German public-sector banks Helaba and Deka will consider a merger, a spokeswoman for Germany’s savings banks association said on Tuesday, according to a Reuters report.
A merger could create a German financial powerhouse with about €260 billion in assets and around 11,000 staff.
The spokeswoman said that the majority owners of both Frankfurt-based banks decided that the lenders would enter talks “with a view to examining closer cooperation, up to and including a merger,” Reuters reported.
The plans come at a time when banks are facing pressure to consolidate because of low interest rates and competition from listed or cooperative banks as well as online start-ups.
The decision follows a meeting of savings banks officials on Tuesday.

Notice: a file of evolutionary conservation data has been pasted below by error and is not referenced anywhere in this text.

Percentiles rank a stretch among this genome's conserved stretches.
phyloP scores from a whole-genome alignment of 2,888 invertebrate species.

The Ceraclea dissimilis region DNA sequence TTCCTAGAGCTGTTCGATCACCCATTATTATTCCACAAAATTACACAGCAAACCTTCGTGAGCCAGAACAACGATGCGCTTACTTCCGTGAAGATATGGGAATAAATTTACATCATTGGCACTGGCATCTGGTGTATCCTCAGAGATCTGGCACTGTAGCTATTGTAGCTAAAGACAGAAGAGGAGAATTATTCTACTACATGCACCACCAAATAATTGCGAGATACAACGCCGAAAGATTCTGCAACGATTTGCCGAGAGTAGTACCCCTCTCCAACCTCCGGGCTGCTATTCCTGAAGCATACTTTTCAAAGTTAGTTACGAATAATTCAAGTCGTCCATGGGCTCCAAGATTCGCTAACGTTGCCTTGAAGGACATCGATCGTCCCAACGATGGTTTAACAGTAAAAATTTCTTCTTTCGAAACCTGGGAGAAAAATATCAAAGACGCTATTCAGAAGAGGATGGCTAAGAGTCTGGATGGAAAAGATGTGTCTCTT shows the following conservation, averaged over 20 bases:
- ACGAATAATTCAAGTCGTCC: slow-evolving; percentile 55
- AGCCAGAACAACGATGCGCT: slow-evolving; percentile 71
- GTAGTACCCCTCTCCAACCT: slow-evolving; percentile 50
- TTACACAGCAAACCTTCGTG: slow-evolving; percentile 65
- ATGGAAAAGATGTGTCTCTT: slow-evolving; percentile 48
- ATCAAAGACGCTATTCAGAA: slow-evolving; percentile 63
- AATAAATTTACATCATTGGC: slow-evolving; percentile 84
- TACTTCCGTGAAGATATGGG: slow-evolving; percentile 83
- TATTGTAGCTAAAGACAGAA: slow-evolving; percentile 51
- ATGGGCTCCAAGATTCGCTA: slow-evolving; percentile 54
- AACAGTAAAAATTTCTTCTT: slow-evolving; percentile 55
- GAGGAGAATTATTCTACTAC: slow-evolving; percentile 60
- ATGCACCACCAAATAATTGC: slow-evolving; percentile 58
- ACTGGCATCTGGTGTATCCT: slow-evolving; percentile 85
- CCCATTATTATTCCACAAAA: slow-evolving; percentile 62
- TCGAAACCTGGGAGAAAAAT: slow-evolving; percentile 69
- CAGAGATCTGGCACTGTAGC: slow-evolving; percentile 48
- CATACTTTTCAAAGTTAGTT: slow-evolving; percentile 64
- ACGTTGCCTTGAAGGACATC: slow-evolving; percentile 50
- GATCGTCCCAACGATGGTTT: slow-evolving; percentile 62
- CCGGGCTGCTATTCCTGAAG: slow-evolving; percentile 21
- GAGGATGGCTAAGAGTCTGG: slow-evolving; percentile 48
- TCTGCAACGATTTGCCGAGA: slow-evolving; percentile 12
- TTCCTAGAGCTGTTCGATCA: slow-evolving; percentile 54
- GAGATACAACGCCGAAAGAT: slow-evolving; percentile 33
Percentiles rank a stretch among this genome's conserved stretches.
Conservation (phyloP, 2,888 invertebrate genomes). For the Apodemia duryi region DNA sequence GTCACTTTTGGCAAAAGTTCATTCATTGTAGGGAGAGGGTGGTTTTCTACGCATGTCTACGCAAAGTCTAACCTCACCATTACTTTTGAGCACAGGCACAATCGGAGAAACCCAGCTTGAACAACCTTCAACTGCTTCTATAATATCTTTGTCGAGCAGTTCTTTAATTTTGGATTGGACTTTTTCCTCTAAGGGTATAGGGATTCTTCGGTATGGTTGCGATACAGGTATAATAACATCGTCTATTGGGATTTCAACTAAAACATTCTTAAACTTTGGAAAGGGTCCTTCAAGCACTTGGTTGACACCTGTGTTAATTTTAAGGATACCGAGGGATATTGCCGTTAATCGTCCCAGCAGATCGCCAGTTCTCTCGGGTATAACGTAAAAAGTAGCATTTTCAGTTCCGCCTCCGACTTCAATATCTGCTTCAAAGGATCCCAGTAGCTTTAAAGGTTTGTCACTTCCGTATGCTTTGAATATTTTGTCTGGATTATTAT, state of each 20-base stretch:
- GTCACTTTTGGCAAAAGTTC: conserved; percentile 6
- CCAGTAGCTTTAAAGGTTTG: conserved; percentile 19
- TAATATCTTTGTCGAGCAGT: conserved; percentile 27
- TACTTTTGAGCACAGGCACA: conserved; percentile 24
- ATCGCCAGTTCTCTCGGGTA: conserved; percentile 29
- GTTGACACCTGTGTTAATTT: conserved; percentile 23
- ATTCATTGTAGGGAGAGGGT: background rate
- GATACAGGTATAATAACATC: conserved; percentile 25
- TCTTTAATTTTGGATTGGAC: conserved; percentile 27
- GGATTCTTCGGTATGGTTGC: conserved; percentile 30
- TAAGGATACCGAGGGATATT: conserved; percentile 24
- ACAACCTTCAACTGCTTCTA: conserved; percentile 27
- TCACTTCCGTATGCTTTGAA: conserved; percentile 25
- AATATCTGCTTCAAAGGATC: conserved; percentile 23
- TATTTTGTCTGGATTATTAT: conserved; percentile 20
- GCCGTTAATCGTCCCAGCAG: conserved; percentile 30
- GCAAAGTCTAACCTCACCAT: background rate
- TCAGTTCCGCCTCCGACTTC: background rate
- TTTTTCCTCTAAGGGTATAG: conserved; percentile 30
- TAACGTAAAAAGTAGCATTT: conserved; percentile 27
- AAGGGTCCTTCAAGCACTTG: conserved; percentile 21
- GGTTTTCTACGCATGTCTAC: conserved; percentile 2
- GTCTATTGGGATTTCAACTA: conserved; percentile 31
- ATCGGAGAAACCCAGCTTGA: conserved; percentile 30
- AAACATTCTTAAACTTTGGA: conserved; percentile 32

Earlier this year, sources told Reuters that the banks were considering a tie-up.
Business daily Boersen-Zeitung first reported on the plans on Tuesday.
Helaba is one of Germany’s landesbanks, which are traditionally owned by savings banks and regional states.
Deka is owned by 12 regional savings banks and serves as an asset manager for all of Germany’s savings banks.
Germany’s savings banks umbrella organization, DSGV, has pushed for mergers and its president, Helmut Schleweis, last year floated the idea of creating a so-called super-landesbank, or a central bank for the savings banks.
A spokesman for Deka declined to elaborate. Helaba did not immediately respond to requests for comment.